Government announces commitment to the Good Work Plan, pensions dashboards framework and a new migration system, though it is unclear if any of the 26 bills will become law
The government will continue to commit to the proposals set out in the Good Work Plan, based on recommendations from RSA chief executive Matthew Taylor, it was announced in the Queen’s Speech yesterday (14 October).
“My government will take steps to make work fairer, introducing measures that will support those working hard,” the Queen said.
She added that this would ensure employment keeps pace with “modern ways of working” while improving productivity and giving workers access to “rights and protections”.
Briefing notes for the speech said that high UK employment suggests that the “flexible market is working”. However, critics of the gig economy have previously noted that while unemployment rates are low there is a lack of high-quality work across the job market.
On Twitter Taylor wrote: “There is a welcome political consensus around improving working lives. The genuine challenge is making that intention a reality in our complex and changing labour market.”
Julian Cox, head of employment at iLaw, said the announcement offers reassurance to those who are worried about workers’ rights post-Brexit. “With Brexit just around the corner there is a growing fear, whether founded or not, that future governments may undermine the rights of workers. But this commitment to the Good Work Plan seems to suggest otherwise,” he said.
Cox added that employers that use contractors should prepare for potential changes: “Based to some degree on the recommendations of the Taylor Review, this plan will seek to give some clarity to contingent workers engaged via the gig economy and agencies. This will have an impact on employers and those that engage the services of freelancers as well, so they should begin to prepare themselves for this in the near future, as and when the bill passes.”
Yesterday’s speech also outlined the pensions bill, which will create a legislative framework for pensions dashboards to enable people to access information on their pension pots in one place. As part of the bill the government said it would provide more options for employers to support employees, including saving collectively and sharing potential risks.
Pension regulators will also be given greater powers to sanction employers that do not take pension responsibilities seriously and that “recklessly risk” people’s pensions.
Steven Cameron, pensions director at Aegon, welcomed the news that “critical pensions changes are a post-Brexit priority” and encouraged all political parties to support the bill.
“While it remains to be seen if the speech or its constituent bills will be approved by parliament, we call on other parties to support the pensions bill as pensions dashboards and added protections for defined benefit scheme members should have cross-party support,” he said.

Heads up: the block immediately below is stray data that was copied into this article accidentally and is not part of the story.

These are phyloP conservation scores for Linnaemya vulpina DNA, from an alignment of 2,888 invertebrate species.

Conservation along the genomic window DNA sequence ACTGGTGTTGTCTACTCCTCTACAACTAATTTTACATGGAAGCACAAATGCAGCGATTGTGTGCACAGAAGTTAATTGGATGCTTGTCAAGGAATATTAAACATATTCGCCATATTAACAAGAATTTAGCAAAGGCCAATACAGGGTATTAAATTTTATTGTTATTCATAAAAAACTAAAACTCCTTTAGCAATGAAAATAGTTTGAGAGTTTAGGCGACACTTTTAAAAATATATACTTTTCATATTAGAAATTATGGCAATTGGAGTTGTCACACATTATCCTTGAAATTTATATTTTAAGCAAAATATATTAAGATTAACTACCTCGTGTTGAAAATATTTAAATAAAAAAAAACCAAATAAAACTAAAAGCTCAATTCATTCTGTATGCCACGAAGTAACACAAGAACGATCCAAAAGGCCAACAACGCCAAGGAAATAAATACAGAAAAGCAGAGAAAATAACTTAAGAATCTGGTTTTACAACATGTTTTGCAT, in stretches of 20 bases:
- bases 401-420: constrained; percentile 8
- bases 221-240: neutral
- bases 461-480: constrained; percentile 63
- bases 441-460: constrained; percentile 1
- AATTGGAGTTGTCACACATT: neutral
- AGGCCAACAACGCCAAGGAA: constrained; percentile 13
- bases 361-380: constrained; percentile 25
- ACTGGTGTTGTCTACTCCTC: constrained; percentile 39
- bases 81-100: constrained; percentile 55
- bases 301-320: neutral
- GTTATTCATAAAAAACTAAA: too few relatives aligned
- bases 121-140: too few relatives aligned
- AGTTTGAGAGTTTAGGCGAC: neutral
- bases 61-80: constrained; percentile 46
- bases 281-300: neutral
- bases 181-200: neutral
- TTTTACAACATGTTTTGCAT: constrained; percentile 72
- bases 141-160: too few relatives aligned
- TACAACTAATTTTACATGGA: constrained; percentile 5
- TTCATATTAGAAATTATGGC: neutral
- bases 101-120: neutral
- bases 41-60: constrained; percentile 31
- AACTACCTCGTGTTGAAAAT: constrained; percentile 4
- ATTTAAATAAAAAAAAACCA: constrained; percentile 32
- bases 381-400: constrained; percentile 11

“The aspect of the pensions bill of greatest and widest importance is that concerning pensions dashboards. Millions of individuals have multiple pensions in which they’ve built up benefits over their working lives and pensions dashboards will for the first time allow them to see all of these, online, at the touch of a button. This offers a huge opportunity to help millions of individuals better engage with their retirement planning, understanding if they are on track for the retirement they aspire to and, if not, to take action accordingly.”
Cameron added that state pensions must be included in the dashboard.
“For many their state pension is a significant proportion, so while the Queen’s Speech did not refer to this it is vital state pensions are also included in pensions dashboards from day one,” he said.
The speech also addressed plans for a new migration system which will impact businesses hiring individuals from outside the UK in the future.
The government said that it remains committed to ensuring EU citizens currently working and living in the UK have the right to remain. It had previously pledged to end freedom of movement, and the announcement of yesterday’s immigration bill is the first legislative step in making that happen.
The speech provided no further details as to what the new points-based immigration system will look like. But it has been reported that home secretary Priti Patel is considering introducing rules that would favour skilled migrants choosing to take up work in less affluent areas of the UK, including parts of the north of England or certain coastal areas.
The Queen’s Speech lays out the bills that the government will be introducing in the parliamentary session, before the Commons starts to debate its contents and moves to a vote to approve it. However, as the government lacks a parliamentary majority it is unclear if any of the 26 bills will become law.
Prime minister Boris Johnson said the programme, which includes four bills carried over from the last session, demonstrated Brexit is not the limit of the government’s ambitions.
“The people of this country don’t just want us to sort out Brexit,” he said. “This optimistic and ambitious Queen’s Speech sets us on a course to make all that happen, and more besides.”
But shadow home secretary Diane Abbott described the plans as an “uncosted wish list that the government has no intention and no means to deliver” and called it “nothing more than a pre-election party political broadcast”.